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HBO presents
They All Laughed (1981)

Charles: She's gonna knife you one day.
John: Oh, what can you do? It's love.

- John Ritter, Ben Gazzara

Review By: Jon Danziger   
Published: October 17, 2006

Stars: Audrey Hepburn, Ben Gazzara, John Ritter, Dorothy Stratten
Other Stars: Colleen Camp, Patti Hansen, George Morfogen, Blaine Novak, Sean Ferrer, Linda MacEwen
Director: Peter Bogdanovich

MPAA Rating: PG for disturbing images, violence, some nudity, thematic material, drug references and sexual content
Run Time: 01h:55m:14s
Release Date: October 17, 2006
UPC: 026359060823
Genre: romantic comedy

Image Transfer
Audio Transfer

DVD Review

It's no fault of the filmmaking, and it's not intended as a criticism, but this may be the saddest romantic comedy you will ever see. It's wistful for a New York that doesn't exist anymore, one wallpapered with Gershwin tunes and Checker cabs, one that may have existed only in the movies; and a number of the more notable actors in the cast (Audrey Hepburn, John Ritter) have since passed away. But no doubt what marks this film particularly is the presence of Dorothy Stratten, a Playboy Playmate of the Year brutally murdered by her jealous svengali of a husband after principal photography but before the movie's release. She was all of 20 years old, and it's hard not to imagine what might have been, or just to get out of your mind thoughts of inexorable loss. (Stratten's life was the stuff of tabloid fodder, of TV movies, and of Bob Fosse's brutal feature, Star 80.) It may be too much to claim that she would have been another Carole Lombard (has there ever been another Carole Lombard?), but it's hard to stop thinking about the violence.

Nonetheless, on its own terms, Peter Bogdanovich's movie has its charms—it's never riotously hilarious, but it's full of smiles. The setup is almost for a film noir, and not a comedy—the action revolves around a detective agency specializing in cases of infidelity, but the conceit of the picture is that the private eyes all fall a little bit in love with the women they've been hired to tail. John Ritter plays Charles, fending off the advances of his colleague Christy (Colleen Camp) as he follows and falls for Dolores (Stratten), who's running around on both a husband and a boyfriend. The same thing happens to John (Ben Gazzara) as he trails Angela (Hepburn); he also parries with a looker of a cabdriver he calls Sam (Patti Hansen). There are lots of crosses and double-crosses, mix-ups both accidental and deliberate; on occasion it can feel a little forced and schematic, but it's pretty much all quite pleasant. Scenes with Gazzara and his daughters feel a little forced and inorganic; similarly, the tales of Christy climbing the charts as a country singer strike a discordant note in this film that's so resolute about being north of the Mason-Dixon Line.

But even if you're not a New Yorker, or were born after the film was made, watching this will still make you want to live back in a world of cocktails, and of bellhops paging you for a phone call. Almost to reinforce that sense of transience are a handful of background shots that include the Twin Towers of the World Trade Center. This is in many respects Bogdanovich's valentine to his hometown, though you do sort of have to blot out his own personal history with Stratten and his subsequent marriage to her sister, to revel in the memories of old times, even if they're not your own memories. Bogdanovich has been a hired hand for the last couple of decades, essentially, and his films have been of variable quality; but you realize, watching this one, that he's a romantic at heart.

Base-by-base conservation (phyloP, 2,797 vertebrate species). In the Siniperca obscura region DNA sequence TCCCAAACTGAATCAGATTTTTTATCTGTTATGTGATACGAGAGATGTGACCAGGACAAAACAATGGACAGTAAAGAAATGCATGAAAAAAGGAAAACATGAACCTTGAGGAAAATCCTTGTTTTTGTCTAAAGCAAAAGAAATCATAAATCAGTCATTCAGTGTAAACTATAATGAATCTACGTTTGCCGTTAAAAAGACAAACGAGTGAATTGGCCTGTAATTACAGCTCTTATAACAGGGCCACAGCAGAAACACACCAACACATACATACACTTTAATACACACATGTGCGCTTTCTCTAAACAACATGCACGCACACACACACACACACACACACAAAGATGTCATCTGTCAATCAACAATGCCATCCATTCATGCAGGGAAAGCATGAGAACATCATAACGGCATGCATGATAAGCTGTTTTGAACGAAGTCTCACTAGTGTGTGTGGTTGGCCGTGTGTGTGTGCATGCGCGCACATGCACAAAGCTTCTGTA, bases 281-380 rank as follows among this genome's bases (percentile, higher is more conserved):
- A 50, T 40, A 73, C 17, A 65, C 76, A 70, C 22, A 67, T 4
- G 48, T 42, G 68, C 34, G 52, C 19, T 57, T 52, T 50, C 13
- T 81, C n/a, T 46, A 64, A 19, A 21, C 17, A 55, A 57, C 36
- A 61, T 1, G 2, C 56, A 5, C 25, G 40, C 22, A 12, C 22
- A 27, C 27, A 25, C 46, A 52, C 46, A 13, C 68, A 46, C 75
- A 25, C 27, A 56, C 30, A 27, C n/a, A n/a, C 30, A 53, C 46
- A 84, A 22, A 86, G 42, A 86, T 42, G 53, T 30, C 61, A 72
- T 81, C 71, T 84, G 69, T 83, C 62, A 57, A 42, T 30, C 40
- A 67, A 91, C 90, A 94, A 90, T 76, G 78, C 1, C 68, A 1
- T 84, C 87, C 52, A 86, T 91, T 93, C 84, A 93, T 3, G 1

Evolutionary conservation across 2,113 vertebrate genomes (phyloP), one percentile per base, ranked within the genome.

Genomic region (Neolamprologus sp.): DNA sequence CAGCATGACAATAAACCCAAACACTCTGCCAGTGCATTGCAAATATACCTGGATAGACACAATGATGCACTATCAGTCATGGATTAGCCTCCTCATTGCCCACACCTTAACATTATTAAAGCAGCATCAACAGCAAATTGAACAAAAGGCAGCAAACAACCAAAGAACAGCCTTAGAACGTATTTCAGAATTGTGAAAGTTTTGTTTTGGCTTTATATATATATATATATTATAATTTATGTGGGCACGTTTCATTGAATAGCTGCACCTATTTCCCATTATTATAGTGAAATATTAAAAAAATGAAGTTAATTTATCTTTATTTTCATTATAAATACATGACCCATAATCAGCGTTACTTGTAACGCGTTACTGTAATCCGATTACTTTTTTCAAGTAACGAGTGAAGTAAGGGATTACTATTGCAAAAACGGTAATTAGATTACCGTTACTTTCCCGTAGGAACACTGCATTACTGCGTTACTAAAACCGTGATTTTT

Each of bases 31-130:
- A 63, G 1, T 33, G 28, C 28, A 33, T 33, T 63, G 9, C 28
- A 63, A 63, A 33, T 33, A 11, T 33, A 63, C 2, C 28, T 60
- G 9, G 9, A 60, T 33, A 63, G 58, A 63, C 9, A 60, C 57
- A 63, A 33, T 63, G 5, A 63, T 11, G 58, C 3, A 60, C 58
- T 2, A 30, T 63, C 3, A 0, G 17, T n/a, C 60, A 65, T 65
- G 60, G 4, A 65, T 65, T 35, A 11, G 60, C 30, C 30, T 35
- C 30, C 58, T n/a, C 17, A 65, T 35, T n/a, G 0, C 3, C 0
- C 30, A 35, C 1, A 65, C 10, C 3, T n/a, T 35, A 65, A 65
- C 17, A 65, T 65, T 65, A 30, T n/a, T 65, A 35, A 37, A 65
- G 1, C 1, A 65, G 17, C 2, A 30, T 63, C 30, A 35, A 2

Rating for Style: B+
Rating for Substance: B


Image Transfer

Aspect Ratio1.85:1 - Widescreen
Original Aspect Ratioyes

Image Transfer Review: The colors are drab, and the resolution is off—for instance, in one extended scene with Colleen Camp, Ritter wears a tweed jacket that should be private-eye rumpled, but instead throws off lots of glare.

Image Transfer Grade: C


Audio Transfer

 LanguageRemote Access
DS 2.0Englishyes

Audio Transfer Review: The soundtrack is great—Sinatra, Benny Goodman, the title song—but the mix is askew, with the music all too often subsuming the words. An uneven job at best on the technical front with this one.

Audio Transfer Grade: C


Disc Extras

Full Motion menu with music
Scene Access with 18 cues and remote access
Subtitles/Captions in French, Spanish with remote access
1 Documentaries
1 Feature/Episode commentary by Peter Bogdanovich
Packaging: Amaray
Picture Disc
1 Disc
1-Sided disc(s)
Layers: dual

Extras Review: The film's reputation has been burnished over the years by younger filmmakers—the DVD case features an exuberant quote from Quentin Tarantino ("a masterpiece"), and Bogdanovich sits for an interview (27m:13s) with Wes Anderson, and it's a pleasure to hear the directors talking shop. Bogdanovich is candid about the deliberate parallels between his actors and their characters, and about tailoring the roles for them; he calls this "my personal favorite among my pictures." (I remain partial to The Last Picture Show). He also provides a commentary track, which is actually pretty pedestrian—it's a step up from his ghastly, content-free tracks on other directors' movies (like Citizen Kane and Bringing Up Baby), but it's not nearly as revealing as others he's done on his own movies, such as his commentary on Daisy Miller.

Extras Grade: C+


Final Comments

A wistful comedy that has its charms, one that seems almost by design to get you thinking about what might have been, or what was and is no more.


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